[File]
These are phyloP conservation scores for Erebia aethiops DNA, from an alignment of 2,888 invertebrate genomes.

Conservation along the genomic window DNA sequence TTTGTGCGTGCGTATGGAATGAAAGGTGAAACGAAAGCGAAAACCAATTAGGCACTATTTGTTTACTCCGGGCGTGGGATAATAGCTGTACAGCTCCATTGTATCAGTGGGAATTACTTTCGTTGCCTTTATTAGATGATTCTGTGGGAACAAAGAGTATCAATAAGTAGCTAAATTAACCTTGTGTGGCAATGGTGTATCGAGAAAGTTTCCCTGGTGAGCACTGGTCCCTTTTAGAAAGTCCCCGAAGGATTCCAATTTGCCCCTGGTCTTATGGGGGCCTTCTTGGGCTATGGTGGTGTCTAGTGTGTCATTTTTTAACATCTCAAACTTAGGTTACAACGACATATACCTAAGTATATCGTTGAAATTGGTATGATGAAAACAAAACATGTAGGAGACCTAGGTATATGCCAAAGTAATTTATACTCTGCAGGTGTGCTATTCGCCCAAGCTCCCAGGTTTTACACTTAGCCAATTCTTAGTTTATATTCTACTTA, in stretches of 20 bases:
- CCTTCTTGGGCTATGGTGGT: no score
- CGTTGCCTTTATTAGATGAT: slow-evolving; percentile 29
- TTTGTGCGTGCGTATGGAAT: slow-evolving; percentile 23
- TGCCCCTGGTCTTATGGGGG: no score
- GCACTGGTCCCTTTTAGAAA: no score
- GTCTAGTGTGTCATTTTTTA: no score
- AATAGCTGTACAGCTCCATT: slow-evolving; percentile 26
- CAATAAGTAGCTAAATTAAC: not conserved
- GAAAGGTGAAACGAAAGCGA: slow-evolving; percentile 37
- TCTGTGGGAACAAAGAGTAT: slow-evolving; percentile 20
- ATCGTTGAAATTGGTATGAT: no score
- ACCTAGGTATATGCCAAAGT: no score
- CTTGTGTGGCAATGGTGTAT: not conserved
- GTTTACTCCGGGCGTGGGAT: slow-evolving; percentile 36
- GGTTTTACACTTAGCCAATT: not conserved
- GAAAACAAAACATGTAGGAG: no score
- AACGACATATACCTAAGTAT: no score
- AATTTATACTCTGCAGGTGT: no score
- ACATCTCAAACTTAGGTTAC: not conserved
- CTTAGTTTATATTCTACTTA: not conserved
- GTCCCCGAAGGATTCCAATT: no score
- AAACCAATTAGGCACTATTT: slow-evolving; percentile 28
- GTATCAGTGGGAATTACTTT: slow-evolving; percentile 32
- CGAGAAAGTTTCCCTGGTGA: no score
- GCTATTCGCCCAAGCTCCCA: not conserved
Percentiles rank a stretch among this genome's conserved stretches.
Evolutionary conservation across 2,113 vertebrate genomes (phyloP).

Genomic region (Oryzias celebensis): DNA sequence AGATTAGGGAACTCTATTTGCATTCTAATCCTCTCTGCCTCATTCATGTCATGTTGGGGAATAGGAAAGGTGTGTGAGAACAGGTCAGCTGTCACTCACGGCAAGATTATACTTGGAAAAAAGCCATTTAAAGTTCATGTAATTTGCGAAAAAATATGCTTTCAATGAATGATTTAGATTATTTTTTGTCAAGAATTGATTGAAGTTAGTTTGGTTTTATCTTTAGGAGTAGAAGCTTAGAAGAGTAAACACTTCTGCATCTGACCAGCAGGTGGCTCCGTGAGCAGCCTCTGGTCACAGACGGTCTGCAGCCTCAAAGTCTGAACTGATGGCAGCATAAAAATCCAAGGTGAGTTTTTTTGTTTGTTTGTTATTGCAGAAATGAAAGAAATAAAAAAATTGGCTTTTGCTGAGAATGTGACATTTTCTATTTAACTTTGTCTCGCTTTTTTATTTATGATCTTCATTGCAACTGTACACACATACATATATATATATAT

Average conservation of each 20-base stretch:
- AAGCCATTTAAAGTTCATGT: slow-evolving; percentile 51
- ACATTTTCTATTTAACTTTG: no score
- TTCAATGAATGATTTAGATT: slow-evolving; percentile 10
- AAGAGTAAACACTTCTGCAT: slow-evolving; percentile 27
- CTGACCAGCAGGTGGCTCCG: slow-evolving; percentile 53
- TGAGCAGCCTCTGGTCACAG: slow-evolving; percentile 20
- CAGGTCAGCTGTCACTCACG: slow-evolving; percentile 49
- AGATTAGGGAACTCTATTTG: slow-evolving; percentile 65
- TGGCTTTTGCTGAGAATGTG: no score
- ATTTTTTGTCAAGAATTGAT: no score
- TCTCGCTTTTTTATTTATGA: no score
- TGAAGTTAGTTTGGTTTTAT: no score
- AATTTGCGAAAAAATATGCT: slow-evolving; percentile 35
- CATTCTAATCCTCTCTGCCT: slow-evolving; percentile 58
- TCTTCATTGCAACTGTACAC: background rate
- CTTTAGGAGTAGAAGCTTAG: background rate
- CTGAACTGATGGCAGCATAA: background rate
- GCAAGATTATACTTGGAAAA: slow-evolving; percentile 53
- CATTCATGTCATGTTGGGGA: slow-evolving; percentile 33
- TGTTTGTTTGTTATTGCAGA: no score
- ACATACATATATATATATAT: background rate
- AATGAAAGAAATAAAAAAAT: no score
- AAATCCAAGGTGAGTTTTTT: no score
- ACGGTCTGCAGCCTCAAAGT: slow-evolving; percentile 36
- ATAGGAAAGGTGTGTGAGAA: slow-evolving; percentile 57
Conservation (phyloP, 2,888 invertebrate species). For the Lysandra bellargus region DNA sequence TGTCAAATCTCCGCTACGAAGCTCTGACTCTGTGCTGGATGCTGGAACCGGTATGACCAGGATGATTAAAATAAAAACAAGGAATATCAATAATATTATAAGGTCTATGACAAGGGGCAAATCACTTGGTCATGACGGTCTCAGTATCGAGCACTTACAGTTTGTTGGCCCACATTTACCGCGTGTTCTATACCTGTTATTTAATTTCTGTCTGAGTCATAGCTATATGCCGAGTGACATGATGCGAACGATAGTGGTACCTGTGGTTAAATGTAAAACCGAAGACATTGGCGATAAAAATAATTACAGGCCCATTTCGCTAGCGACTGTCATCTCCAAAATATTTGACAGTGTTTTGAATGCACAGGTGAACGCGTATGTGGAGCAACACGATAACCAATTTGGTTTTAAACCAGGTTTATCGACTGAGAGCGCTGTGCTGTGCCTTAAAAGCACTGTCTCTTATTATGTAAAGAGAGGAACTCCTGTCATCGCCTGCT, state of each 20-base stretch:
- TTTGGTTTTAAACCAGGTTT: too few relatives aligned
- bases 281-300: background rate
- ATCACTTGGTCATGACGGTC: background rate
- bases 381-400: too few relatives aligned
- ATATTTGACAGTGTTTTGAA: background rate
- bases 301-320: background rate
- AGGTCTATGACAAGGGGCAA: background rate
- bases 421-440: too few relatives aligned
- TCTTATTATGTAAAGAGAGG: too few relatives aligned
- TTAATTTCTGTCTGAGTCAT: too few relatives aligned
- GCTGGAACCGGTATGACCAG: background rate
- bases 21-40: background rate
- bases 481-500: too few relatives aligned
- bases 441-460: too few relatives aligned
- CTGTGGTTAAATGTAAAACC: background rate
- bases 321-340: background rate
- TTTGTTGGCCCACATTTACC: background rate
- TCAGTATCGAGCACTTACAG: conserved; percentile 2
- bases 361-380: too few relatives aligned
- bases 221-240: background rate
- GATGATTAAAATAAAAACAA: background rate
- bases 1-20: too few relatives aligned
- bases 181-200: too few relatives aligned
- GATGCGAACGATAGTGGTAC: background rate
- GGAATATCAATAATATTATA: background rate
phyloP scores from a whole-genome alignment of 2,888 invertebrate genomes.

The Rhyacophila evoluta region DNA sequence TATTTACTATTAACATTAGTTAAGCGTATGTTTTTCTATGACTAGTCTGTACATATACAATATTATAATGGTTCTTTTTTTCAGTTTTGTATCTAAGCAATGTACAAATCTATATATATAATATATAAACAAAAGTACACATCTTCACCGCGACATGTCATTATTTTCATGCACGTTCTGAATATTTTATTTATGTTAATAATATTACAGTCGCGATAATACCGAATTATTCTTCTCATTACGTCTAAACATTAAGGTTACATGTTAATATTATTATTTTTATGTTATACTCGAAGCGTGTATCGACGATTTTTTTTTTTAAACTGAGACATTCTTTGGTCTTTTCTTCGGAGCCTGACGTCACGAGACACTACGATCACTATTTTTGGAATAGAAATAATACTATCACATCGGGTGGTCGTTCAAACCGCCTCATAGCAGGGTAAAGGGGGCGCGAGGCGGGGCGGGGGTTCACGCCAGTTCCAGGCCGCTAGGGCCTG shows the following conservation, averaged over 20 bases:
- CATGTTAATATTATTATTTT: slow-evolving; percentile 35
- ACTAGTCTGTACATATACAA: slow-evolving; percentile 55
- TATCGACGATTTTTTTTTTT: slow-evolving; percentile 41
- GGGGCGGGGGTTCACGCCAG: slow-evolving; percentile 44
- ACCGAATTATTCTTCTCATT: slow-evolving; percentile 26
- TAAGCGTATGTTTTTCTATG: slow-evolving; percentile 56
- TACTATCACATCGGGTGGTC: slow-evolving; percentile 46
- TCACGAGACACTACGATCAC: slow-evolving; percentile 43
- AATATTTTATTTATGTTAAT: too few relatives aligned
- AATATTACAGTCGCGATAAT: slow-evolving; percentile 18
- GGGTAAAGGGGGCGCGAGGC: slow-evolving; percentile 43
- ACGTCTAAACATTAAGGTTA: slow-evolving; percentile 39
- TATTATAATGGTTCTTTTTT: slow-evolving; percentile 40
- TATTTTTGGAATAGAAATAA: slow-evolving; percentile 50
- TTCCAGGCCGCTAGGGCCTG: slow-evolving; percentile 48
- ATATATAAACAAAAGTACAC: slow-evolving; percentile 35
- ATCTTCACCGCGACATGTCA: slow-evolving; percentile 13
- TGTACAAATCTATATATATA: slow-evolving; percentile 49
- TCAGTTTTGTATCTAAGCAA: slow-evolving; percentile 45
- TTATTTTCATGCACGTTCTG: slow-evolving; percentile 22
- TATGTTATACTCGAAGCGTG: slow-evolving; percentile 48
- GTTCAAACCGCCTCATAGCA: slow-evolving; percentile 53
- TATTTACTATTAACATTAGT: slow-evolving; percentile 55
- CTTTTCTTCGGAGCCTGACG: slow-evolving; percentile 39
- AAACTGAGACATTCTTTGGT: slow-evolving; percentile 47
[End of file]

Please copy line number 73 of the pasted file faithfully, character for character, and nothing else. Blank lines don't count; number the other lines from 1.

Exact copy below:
- bases 321-340: background rate